In this remembrance week, it seems a good time to explore music written after the end of World War 1. Composers who wrote not of victory and great deeds done, but more of death, the need for peace, and to exorcise personal demons. Continue reading
In Classical music through a Caribbean lens , I looked at some current black British composers of classical music for a Windrush Day post. My research for that, together with a desire to broaden further our stock in the Music Library, led me to discover what was available out there to buy.
Here at the start of Black History Month, let’s see what we’ve achieved so far. Continue reading
Looking through our study scores the other day, I was struck by how many works the American composer, Aaron Copland, composed which aren’t Rodeo, Appalachian Spring, or El Salon Mexico. Don’t get me wrong – those are great pieces which seem to distil visions of America into sound. Who could listen to the open, slow-changing harmonies of Appalachian Spring without seeing the wide-open spaces of the USA in their mind’s eye?
Let’s see what else Copland composed during his long life. I shall be learning along the way as much as anyone else. Continue reading
For the first time in ages, I’ve had the chance to choose something from our shelves as the basis for a post. The Library of Birmingham is gradually coming back to life. While it’s been great exploring all kinds of other musical topics, what our stock has to offer remains the backbone of this blog. (Information about the current services Birmingham’s libraries offer may be found on the library catalogue page.)
As is often the case, what I’ve chosen comes from our Folk section. It’s also led me on another fascinating journey. Continue reading
Commissioning new music costs money. Sometimes a lot of money. Given the everyday financial pressures on arts organisations, finding money for commissions can be difficult. New thinking required, perhaps?
I’m revisiting a post from two and a half years ago. Someone’s random view made me look at it again. The post needed an upgrade but it also fitted in with where I am right now. To save me rewriting most of the text, little account is taken of our current situation. Continue reading
We all have blind spots when it comes to music. That time when we stand listening to a friend or colleague wax lyrical about an artist or composer who leaves us cold. For me, Wagner and Delius are two such. It’s also possible to dislike whole genres. I plead guilty in this respect and point to brass bands. Daft really, because I’ve heard little of what they can do. Join me on a short exploration of British brass bands and their music. Will it change my mind? Continue reading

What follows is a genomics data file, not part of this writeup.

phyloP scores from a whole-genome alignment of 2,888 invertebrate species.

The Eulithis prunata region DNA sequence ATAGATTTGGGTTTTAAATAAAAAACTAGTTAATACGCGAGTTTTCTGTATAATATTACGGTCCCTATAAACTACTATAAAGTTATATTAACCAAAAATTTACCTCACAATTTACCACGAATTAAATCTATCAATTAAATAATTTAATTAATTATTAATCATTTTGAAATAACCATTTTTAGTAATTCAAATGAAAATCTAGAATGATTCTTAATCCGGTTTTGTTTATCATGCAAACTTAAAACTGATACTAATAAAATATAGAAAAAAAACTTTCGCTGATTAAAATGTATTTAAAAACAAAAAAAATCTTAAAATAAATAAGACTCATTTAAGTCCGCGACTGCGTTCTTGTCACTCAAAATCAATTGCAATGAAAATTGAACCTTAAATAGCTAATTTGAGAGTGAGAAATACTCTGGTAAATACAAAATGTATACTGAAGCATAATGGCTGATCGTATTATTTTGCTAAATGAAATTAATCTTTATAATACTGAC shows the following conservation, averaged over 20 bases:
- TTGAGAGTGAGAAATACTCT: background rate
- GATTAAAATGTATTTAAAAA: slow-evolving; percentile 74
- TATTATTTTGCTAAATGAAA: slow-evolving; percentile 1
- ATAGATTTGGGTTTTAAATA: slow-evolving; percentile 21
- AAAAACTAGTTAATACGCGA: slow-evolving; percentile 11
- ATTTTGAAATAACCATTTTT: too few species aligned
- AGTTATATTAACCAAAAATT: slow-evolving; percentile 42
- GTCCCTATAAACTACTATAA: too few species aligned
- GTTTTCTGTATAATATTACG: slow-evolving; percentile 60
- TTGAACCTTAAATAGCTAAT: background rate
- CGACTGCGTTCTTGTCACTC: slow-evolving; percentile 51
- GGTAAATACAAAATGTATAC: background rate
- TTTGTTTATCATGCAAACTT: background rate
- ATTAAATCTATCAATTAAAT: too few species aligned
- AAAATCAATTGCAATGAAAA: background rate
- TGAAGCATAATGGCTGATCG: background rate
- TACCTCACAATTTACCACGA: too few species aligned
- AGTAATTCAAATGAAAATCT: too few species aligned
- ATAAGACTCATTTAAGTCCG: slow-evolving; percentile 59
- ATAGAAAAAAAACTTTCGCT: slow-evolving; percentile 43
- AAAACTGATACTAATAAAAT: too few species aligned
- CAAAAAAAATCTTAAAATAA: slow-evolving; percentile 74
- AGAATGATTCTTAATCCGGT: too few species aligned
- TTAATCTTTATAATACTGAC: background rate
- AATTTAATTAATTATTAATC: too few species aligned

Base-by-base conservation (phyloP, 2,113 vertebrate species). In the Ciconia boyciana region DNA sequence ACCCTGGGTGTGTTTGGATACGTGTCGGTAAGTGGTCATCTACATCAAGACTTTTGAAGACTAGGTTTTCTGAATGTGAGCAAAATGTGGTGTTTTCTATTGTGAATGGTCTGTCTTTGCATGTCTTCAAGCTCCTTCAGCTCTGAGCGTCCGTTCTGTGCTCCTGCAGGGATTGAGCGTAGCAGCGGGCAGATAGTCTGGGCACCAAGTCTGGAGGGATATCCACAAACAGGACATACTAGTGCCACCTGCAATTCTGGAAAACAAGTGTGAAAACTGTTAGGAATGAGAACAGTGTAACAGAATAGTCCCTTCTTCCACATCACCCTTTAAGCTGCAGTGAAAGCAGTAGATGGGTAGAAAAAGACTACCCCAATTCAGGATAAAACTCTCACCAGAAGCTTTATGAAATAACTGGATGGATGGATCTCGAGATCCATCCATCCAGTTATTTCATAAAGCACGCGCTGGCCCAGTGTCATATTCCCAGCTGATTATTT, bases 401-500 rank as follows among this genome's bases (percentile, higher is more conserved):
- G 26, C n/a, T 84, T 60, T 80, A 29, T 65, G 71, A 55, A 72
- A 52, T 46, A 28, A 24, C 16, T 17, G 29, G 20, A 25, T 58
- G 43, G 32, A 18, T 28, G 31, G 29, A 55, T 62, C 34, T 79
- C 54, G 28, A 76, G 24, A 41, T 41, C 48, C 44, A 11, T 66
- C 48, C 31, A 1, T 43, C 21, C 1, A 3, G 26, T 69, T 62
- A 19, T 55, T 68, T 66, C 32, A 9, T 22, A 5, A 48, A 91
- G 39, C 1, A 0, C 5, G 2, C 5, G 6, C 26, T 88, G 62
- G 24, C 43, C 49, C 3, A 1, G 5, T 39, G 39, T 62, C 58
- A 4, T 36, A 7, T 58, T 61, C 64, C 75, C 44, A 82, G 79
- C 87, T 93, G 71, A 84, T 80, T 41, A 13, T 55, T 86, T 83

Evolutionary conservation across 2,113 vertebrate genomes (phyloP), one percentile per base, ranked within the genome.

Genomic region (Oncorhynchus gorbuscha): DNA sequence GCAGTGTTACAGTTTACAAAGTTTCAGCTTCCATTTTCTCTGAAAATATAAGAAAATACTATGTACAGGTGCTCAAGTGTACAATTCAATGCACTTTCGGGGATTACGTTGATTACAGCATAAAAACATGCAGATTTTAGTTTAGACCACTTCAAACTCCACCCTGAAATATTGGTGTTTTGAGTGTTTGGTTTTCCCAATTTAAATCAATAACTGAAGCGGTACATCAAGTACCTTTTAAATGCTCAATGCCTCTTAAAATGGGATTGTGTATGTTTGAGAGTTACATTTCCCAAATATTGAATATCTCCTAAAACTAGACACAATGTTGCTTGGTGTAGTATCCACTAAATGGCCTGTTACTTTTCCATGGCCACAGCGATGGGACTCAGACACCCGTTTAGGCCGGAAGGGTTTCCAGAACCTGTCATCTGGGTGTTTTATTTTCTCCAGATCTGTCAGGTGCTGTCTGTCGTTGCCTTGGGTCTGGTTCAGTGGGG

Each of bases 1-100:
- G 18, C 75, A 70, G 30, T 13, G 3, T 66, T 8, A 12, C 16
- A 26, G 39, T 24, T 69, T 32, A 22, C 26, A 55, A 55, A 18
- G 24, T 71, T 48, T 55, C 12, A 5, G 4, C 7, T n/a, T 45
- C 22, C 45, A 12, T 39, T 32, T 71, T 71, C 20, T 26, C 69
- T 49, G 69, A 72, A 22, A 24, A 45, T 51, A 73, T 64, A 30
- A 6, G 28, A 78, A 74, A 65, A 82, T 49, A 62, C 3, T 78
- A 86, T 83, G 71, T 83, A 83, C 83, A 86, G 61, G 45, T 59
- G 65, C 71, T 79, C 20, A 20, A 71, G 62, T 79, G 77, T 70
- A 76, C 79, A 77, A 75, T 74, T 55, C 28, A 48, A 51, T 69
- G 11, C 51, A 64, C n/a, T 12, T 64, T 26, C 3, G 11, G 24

The Lark Ascending has topped Classic FM’s ‘Hall of Fame’ nine times. It is a rapturous piece of music, wedded to the English outdoors and well suited to listening on long, lazy summer days. How many people though, don’t explore what else Ralph Vaughan Williams wrote in his 60 plus years of composing? I can only scrape the surface in this post. Here are three of his symphonies, all different and pointing to other facets of the composer’s music. Continue reading
This is going to read like the start to a fairy tale… Once upon a time there were hardly any mobile phones, the fax machine represented high tech, and there was no publicly accessible internet. Remember?
That meant no Siri, Alexa, or Google to answer your every question. So what were you to do if an earworm drove you mad? Or music for a funeral had to be found, or a half-remembered theme from a film bugged you.
One option was to visit your nearest music library. Continue reading
If social media is to be believed, this enforced stay-at-home time should be used to broaden your horizons or learn something new, rather than just surviving. In this spirit, I decided to wander off and see what Birmingham indie rock bands old and new are out there, waiting to be discovered. Usually, the library’s stock takes me on all kinds of journeys; now, of course, I have no access. My classical music bias hangs a little heavy sometimes, so this exploration should be a breath of fresh air.
Join me in this experiment. Maybe you’ll discover someone new, or perhaps you’ll just roll your eyes at my choices. Continue reading
Producing online content sounds an easy thing to do, but it isn’t. Particularly if you’ve had next-to-no warning that it will be needed. Sound familiar? As a library, we’re finding our way around the perils (and pleasures?) of making YouTube videos and other streaming content. This may form an important part of the library’s offer over the next few weeks or months. We’re lucky that some library services continue: there’s still access to e-books, e-audiobooks, and e-magazines for example.
Compare our situation with that of many arts organisations. Their primary purpose is to perform; take away that and they lose nearly all contact with the audience, their customers. Orchestras and other music groups in the UK run on a (comparative) shoestring. In normal times, their backroom staff have a job keeping things running smoothly. Online content and engagement can feel like a luxury to be tackled only when circumstances allow. And then the world turns upside-down. Continue reading
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